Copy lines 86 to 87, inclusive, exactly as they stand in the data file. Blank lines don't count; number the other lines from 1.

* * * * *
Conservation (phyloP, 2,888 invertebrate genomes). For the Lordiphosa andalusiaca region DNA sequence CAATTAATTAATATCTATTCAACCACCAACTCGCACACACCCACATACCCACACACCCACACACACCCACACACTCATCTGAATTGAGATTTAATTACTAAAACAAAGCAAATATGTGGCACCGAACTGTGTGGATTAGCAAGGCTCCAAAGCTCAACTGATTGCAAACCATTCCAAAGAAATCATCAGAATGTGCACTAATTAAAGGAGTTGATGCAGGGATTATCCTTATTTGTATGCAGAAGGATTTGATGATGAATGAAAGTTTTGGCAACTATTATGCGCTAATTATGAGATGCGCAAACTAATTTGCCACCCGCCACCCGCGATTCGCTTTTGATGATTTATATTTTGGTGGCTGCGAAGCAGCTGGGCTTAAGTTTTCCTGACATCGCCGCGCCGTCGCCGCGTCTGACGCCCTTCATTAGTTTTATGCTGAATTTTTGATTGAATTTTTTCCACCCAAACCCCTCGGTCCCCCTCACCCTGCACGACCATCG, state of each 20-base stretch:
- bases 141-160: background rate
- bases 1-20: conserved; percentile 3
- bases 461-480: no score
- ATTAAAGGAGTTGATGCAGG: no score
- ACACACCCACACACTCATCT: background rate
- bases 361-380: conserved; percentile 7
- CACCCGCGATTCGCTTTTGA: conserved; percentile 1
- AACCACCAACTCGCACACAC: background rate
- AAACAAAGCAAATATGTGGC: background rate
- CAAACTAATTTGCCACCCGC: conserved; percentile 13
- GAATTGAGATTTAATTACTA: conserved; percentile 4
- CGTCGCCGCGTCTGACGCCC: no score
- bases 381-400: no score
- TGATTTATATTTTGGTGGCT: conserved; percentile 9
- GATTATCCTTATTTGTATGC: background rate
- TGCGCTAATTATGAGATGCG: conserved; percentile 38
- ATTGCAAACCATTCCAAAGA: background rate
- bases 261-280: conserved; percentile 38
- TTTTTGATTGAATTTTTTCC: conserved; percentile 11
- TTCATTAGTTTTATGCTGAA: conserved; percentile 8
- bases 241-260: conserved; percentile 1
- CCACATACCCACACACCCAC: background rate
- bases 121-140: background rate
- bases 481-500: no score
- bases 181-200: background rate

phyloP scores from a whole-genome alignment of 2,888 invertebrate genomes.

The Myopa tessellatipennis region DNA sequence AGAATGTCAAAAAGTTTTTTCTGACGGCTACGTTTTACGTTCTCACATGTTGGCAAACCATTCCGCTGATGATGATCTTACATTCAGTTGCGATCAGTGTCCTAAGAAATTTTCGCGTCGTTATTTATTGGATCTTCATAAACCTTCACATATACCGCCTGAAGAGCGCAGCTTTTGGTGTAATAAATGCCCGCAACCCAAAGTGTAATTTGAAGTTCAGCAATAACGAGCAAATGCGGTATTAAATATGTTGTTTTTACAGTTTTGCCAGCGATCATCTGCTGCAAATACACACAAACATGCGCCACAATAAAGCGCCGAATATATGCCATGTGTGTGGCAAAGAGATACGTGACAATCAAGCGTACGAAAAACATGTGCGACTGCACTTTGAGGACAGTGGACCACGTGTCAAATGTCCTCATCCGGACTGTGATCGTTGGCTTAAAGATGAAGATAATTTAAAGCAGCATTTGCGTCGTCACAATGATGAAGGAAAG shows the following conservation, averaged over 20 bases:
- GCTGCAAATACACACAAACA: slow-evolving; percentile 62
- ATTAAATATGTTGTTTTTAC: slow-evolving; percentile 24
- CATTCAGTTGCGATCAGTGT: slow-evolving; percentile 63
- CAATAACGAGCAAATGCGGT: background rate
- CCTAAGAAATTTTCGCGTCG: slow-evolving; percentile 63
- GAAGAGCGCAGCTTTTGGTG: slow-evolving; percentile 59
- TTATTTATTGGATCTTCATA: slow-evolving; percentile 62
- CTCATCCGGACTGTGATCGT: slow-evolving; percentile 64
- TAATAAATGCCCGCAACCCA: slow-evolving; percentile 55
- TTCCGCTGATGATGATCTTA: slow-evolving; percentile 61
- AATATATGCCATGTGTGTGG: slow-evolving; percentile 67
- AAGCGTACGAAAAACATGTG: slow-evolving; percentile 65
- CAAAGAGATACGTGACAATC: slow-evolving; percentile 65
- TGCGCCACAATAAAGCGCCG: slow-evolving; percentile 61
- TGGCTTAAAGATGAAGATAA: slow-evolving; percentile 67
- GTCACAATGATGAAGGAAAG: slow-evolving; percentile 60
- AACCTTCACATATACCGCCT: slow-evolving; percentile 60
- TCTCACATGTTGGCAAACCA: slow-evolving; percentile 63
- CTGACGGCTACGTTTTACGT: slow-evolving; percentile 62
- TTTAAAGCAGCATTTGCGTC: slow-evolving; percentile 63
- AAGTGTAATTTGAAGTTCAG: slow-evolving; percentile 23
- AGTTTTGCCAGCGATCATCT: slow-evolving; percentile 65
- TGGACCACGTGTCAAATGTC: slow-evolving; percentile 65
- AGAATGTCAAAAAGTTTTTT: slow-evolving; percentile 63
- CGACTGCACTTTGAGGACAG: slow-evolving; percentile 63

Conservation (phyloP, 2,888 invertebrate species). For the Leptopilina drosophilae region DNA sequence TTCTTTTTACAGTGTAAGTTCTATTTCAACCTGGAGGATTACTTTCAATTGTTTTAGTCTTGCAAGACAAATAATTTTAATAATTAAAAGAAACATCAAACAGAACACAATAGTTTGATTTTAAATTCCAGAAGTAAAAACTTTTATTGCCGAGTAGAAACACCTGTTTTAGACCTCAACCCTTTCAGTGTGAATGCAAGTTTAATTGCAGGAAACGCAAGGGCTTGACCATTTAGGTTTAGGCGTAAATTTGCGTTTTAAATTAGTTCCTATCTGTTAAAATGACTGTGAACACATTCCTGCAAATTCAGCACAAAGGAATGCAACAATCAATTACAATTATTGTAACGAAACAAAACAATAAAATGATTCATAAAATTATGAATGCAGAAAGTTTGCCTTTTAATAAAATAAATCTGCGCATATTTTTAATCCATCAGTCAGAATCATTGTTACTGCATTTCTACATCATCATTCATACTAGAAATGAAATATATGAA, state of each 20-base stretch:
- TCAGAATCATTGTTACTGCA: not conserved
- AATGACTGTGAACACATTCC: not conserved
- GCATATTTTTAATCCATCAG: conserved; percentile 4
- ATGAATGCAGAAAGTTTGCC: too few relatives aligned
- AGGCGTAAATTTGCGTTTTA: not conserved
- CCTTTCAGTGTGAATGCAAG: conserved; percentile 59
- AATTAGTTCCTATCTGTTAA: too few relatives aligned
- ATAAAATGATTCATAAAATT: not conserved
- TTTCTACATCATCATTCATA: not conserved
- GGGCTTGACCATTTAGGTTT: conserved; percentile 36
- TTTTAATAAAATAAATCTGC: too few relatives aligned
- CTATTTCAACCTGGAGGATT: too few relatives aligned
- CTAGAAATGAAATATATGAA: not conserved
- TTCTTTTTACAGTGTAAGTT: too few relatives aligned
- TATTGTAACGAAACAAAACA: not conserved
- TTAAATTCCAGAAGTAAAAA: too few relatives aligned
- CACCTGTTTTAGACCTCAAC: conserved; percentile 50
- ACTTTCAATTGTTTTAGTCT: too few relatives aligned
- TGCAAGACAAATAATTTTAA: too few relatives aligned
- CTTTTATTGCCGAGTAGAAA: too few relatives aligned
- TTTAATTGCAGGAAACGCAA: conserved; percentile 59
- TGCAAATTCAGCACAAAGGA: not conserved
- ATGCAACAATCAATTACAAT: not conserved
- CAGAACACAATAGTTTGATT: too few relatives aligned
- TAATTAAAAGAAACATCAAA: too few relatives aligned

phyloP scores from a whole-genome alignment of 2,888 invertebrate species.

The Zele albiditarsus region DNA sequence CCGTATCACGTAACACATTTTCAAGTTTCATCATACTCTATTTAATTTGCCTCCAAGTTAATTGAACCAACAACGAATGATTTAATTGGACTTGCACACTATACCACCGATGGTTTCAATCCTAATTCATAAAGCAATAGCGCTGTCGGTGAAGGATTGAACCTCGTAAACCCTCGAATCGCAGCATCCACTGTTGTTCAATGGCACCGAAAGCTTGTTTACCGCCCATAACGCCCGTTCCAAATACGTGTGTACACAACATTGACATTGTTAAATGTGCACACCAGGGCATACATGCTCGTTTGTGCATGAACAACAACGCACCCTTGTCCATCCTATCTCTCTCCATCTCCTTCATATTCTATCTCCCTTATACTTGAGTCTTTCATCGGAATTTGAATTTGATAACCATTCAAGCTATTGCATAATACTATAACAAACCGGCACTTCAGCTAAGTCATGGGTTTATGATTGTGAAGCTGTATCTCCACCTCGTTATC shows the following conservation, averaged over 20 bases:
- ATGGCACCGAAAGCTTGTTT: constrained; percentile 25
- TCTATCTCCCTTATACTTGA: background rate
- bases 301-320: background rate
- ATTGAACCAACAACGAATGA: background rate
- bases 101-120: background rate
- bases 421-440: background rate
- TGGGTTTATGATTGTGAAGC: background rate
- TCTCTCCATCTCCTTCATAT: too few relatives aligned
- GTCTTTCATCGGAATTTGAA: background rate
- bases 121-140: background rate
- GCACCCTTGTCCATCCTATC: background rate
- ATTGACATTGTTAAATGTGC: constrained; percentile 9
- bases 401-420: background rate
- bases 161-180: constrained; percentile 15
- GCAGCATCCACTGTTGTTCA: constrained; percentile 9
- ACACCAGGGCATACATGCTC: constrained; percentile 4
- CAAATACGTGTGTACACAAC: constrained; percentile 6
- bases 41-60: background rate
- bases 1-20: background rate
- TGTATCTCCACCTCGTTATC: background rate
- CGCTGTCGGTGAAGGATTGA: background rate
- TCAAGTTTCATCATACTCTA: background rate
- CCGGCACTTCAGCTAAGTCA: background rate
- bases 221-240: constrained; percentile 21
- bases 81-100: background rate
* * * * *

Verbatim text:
- bases 101-120: background rate
- bases 421-440: background rate